It is perhaps why, the Shepherd of our souls brought this Sunday for His people. God has no problem with this great multitude of many tongues. As we draw closer to the exciting joy of Pentecost we are reminded that God’s Holy Spirit was manifested in several ways, including the disciples speaking in diverse tongues! But we still wonder…What is God’s language? How do we recognize the voice of our Shepherd?
As we follow Christ we learn He ever seeks to lead us beyond ourselves. He calls us, finds us, saves us, where ver we come from and are in our journey of life. This process of conversion can begin with being baptized as an infant. Or it may be when one learns of and seeks Christ as a teenager or adult. But God’s voices is calling us, by name, to follow and grow in God’s Kingdom, not ours. So we must remember that while God hears and perfectly understands us whether we seek Him in Spanish, English, Latin or in the language of any land God’s language, to us, will share some universal expressions.
God Speaks Peace. It is important to realize all through His earthly ministry Jesus sought to bring the Peace of His Kingdom to the souls he was with. The disciples, the woman at the well, the Jewish leader whose child was dying, the Gentiles..Jesus sought to cut through their conflicted lives and souls with His peace. This was even more evident after His resurrection. Every encounter, even when they could not see past their disbelief Jesus spoke to His followers in…Peace.
God Speaks Mercy. Consistent and often loud is the language of guilt and condemnation our sin and Satan can bring. Anger and unforgiveness is also one of the most popular dialects in this world. But God would speak mercy, and forgiveness to all who will listen. Jesus knew, fully the sins of the world and of each of us when He came as our Savior. But He still calls us each by name that we may know and proclaim: “Behold the Lamb of God who takes away the sins of the world.”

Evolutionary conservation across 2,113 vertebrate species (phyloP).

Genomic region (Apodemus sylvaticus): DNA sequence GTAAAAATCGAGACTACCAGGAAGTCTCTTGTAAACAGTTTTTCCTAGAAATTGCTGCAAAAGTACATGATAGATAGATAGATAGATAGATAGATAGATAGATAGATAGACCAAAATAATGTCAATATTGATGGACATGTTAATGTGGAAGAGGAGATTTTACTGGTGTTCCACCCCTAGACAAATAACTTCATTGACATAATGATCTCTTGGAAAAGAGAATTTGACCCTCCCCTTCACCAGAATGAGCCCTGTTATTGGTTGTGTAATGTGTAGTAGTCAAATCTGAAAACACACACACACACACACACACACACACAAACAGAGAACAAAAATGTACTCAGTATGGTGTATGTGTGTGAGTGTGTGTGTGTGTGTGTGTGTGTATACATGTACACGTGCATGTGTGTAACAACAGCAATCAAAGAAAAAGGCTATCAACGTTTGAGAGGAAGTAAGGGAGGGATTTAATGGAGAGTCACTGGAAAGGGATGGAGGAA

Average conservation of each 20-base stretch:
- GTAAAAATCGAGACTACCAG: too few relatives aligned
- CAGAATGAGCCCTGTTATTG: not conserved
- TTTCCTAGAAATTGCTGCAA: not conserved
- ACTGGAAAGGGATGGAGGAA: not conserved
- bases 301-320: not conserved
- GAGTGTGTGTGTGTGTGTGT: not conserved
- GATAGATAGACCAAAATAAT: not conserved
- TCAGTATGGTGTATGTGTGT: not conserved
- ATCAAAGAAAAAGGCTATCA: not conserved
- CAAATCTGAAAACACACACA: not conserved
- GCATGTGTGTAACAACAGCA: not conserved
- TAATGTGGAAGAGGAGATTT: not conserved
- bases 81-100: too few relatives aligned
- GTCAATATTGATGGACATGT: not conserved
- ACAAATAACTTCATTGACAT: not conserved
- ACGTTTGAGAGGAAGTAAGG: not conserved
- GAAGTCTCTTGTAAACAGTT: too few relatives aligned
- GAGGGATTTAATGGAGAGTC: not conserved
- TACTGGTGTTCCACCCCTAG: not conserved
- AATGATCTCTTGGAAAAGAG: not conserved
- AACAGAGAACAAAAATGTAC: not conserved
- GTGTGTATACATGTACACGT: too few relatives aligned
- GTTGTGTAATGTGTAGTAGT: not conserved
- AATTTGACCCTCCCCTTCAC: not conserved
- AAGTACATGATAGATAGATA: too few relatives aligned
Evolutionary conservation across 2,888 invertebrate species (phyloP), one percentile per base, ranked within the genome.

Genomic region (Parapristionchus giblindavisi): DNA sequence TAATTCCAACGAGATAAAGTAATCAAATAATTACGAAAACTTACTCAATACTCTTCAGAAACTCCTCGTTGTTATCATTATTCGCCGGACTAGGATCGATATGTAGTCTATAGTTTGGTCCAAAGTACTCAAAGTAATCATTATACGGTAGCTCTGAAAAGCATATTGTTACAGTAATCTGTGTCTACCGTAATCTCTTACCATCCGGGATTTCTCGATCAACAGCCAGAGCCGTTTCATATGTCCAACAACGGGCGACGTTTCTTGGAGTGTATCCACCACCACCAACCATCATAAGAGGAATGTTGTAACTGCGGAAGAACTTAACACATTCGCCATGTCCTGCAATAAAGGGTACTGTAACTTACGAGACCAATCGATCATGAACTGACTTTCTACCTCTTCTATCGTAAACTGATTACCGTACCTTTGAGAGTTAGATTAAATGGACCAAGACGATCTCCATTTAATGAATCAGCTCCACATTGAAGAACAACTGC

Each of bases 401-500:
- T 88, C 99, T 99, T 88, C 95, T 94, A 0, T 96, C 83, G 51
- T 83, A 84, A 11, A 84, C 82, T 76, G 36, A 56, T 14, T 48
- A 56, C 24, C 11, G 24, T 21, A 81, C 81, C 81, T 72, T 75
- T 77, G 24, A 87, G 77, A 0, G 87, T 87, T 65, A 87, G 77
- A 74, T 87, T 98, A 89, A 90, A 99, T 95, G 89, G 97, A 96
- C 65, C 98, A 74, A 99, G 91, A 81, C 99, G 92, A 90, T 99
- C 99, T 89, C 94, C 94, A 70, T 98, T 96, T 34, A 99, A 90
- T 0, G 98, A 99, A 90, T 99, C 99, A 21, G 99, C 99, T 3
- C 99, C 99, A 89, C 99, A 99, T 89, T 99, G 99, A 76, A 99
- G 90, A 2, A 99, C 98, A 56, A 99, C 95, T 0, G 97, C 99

God Speaks Hope. One of the most common struggles in life today is depression and and anxiety. In recent years the most common medications prescribed were not for cancer, diabetes or heart disease. The most common medications were anti-depressives and anti-anxiety drugs. This, of course does not include the massive quantities of socially and self-prescribed doses of alcohol, cannabis or other drugs. We would do well, especially as a genuine Easter People, to quell the voices of the world and listen to God who would speak Hope not founded in futile or temporal relief but in His Living Word, His promises that cannot fail.
God Speaks Love. We prayerfully hope that the worst of the Covid pandemic has passed. But there is a pandemic of even greater peril and destruction. It is the pandemic of hate. In Europe we witness a brutal war instigated by a man’s hatred for his neighbors and the sacredness of their land and lives. With the changes that (prayerfully) look to come about for abortion law in our country we are seeing storms of anger and hatred between people on this heart breaking issue. This is also seen in the civil life of our time were the false gospel of choice and politics with God has resulted in idols of hate and anger to breed deep strife and rancor. But! Jesus calls us each by name to follow Him out of the morass and deadly fields of this world into His peace, hope, mercy fused together in His love that conquered all that is deadly in this life. Christ calls us, as His Easter sheep to..Love, as He loves us. Together let us Listen for God, His Peace, Hope, Mercy and Love and then let us be His voice of Peace, Hope, Mercy and Love.